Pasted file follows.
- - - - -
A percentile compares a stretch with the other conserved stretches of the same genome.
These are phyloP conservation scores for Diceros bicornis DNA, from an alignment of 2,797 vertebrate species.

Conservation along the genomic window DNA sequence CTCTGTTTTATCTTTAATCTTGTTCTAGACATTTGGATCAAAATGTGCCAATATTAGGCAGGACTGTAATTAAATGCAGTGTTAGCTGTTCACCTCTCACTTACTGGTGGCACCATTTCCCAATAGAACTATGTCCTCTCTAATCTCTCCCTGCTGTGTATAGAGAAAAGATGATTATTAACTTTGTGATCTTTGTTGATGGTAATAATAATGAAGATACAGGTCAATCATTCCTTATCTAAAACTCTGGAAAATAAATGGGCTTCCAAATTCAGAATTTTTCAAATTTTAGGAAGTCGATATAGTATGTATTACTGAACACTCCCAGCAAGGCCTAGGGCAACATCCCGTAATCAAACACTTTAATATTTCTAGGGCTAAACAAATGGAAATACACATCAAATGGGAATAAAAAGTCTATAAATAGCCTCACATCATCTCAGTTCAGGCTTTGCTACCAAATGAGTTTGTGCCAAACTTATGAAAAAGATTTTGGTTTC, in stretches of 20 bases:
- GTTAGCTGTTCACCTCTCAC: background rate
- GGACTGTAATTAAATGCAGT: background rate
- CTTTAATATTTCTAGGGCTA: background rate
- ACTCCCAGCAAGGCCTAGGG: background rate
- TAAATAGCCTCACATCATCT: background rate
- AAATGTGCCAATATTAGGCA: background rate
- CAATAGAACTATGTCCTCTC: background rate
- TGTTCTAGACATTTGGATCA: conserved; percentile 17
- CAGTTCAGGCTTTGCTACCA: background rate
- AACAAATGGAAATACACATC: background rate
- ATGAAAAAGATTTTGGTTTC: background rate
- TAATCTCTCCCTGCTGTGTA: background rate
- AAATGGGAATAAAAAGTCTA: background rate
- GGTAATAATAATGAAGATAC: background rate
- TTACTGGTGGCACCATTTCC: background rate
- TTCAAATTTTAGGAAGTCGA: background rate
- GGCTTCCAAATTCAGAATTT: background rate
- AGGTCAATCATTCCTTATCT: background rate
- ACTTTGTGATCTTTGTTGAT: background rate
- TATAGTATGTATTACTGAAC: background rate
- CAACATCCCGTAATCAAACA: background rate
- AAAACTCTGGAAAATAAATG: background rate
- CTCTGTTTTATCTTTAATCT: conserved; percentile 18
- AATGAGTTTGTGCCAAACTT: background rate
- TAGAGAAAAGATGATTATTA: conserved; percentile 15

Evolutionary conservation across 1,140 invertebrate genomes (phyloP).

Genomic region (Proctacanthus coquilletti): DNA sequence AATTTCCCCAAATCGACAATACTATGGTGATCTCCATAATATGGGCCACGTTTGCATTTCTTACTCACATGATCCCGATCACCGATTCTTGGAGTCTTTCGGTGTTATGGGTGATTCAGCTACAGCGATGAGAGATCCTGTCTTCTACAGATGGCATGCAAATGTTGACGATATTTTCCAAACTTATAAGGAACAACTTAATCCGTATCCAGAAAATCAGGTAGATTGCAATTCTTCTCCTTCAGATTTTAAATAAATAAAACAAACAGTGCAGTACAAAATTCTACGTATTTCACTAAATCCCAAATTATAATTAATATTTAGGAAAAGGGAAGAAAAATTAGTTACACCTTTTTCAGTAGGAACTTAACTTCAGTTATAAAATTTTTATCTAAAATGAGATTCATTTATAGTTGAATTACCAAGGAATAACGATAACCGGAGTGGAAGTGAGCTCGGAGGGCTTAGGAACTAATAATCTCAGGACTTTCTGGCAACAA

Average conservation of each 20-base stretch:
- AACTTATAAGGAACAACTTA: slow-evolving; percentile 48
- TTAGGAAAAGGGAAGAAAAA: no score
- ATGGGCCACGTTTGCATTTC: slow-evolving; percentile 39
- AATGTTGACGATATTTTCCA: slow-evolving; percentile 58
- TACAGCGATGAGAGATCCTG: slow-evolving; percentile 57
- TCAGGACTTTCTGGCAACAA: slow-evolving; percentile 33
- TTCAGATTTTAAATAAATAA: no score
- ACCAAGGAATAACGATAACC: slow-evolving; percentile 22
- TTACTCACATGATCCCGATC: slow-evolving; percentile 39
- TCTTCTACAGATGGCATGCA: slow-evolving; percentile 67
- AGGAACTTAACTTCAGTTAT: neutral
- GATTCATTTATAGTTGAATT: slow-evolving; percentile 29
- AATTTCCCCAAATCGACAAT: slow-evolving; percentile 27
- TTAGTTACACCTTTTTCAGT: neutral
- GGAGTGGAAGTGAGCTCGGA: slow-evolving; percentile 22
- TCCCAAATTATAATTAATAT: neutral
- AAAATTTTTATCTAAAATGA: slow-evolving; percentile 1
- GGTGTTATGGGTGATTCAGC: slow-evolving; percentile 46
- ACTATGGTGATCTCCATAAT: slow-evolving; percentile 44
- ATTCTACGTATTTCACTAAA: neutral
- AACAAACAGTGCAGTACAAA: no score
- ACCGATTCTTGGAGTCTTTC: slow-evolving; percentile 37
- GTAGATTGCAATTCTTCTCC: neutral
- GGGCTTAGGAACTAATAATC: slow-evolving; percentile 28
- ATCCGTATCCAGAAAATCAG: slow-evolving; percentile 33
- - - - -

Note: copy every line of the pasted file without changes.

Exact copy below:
A percentile compares a stretch with the other conserved stretches of the same genome.
These are phyloP conservation scores for Diceros bicornis DNA, from an alignment of 2,797 vertebrate species.

Conservation along the genomic window DNA sequence CTCTGTTTTATCTTTAATCTTGTTCTAGACATTTGGATCAAAATGTGCCAATATTAGGCAGGACTGTAATTAAATGCAGTGTTAGCTGTTCACCTCTCACTTACTGGTGGCACCATTTCCCAATAGAACTATGTCCTCTCTAATCTCTCCCTGCTGTGTATAGAGAAAAGATGATTATTAACTTTGTGATCTTTGTTGATGGTAATAATAATGAAGATACAGGTCAATCATTCCTTATCTAAAACTCTGGAAAATAAATGGGCTTCCAAATTCAGAATTTTTCAAATTTTAGGAAGTCGATATAGTATGTATTACTGAACACTCCCAGCAAGGCCTAGGGCAACATCCCGTAATCAAACACTTTAATATTTCTAGGGCTAAACAAATGGAAATACACATCAAATGGGAATAAAAAGTCTATAAATAGCCTCACATCATCTCAGTTCAGGCTTTGCTACCAAATGAGTTTGTGCCAAACTTATGAAAAAGATTTTGGTTTC, in stretches of 20 bases:
- GTTAGCTGTTCACCTCTCAC: background rate
- GGACTGTAATTAAATGCAGT: background rate
- CTTTAATATTTCTAGGGCTA: background rate
- ACTCCCAGCAAGGCCTAGGG: background rate
- TAAATAGCCTCACATCATCT: background rate
- AAATGTGCCAATATTAGGCA: background rate
- CAATAGAACTATGTCCTCTC: background rate
- TGTTCTAGACATTTGGATCA: conserved; percentile 17
- CAGTTCAGGCTTTGCTACCA: background rate
- AACAAATGGAAATACACATC: background rate
- ATGAAAAAGATTTTGGTTTC: background rate
- TAATCTCTCCCTGCTGTGTA: background rate
- AAATGGGAATAAAAAGTCTA: background rate
- GGTAATAATAATGAAGATAC: background rate
- TTACTGGTGGCACCATTTCC: background rate
- TTCAAATTTTAGGAAGTCGA: background rate
- GGCTTCCAAATTCAGAATTT: background rate
- AGGTCAATCATTCCTTATCT: background rate
- ACTTTGTGATCTTTGTTGAT: background rate
- TATAGTATGTATTACTGAAC: background rate
- CAACATCCCGTAATCAAACA: background rate
- AAAACTCTGGAAAATAAATG: background rate
- CTCTGTTTTATCTTTAATCT: conserved; percentile 18
- AATGAGTTTGTGCCAAACTT: background rate
- TAGAGAAAAGATGATTATTA: conserved; percentile 15

Evolutionary conservation across 1,140 invertebrate genomes (phyloP).

Genomic region (Proctacanthus coquilletti): DNA sequence AATTTCCCCAAATCGACAATACTATGGTGATCTCCATAATATGGGCCACGTTTGCATTTCTTACTCACATGATCCCGATCACCGATTCTTGGAGTCTTTCGGTGTTATGGGTGATTCAGCTACAGCGATGAGAGATCCTGTCTTCTACAGATGGCATGCAAATGTTGACGATATTTTCCAAACTTATAAGGAACAACTTAATCCGTATCCAGAAAATCAGGTAGATTGCAATTCTTCTCCTTCAGATTTTAAATAAATAAAACAAACAGTGCAGTACAAAATTCTACGTATTTCACTAAATCCCAAATTATAATTAATATTTAGGAAAAGGGAAGAAAAATTAGTTACACCTTTTTCAGTAGGAACTTAACTTCAGTTATAAAATTTTTATCTAAAATGAGATTCATTTATAGTTGAATTACCAAGGAATAACGATAACCGGAGTGGAAGTGAGCTCGGAGGGCTTAGGAACTAATAATCTCAGGACTTTCTGGCAACAA

Average conservation of each 20-base stretch:
- AACTTATAAGGAACAACTTA: slow-evolving; percentile 48
- TTAGGAAAAGGGAAGAAAAA: no score
- ATGGGCCACGTTTGCATTTC: slow-evolving; percentile 39
- AATGTTGACGATATTTTCCA: slow-evolving; percentile 58
- TACAGCGATGAGAGATCCTG: slow-evolving; percentile 57
- TCAGGACTTTCTGGCAACAA: slow-evolving; percentile 33
- TTCAGATTTTAAATAAATAA: no score
- ACCAAGGAATAACGATAACC: slow-evolving; percentile 22
- TTACTCACATGATCCCGATC: slow-evolving; percentile 39
- TCTTCTACAGATGGCATGCA: slow-evolving; percentile 67
- AGGAACTTAACTTCAGTTAT: neutral
- GATTCATTTATAGTTGAATT: slow-evolving; percentile 29
- AATTTCCCCAAATCGACAAT: slow-evolving; percentile 27
- TTAGTTACACCTTTTTCAGT: neutral
- GGAGTGGAAGTGAGCTCGGA: slow-evolving; percentile 22
- TCCCAAATTATAATTAATAT: neutral
- AAAATTTTTATCTAAAATGA: slow-evolving; percentile 1
- GGTGTTATGGGTGATTCAGC: slow-evolving; percentile 46
- ACTATGGTGATCTCCATAAT: slow-evolving; percentile 44
- ATTCTACGTATTTCACTAAA: neutral
- AACAAACAGTGCAGTACAAA: no score
- ACCGATTCTTGGAGTCTTTC: slow-evolving; percentile 37
- GTAGATTGCAATTCTTCTCC: neutral
- GGGCTTAGGAACTAATAATC: slow-evolving; percentile 28
- ATCCGTATCCAGAAAATCAG: slow-evolving; percentile 33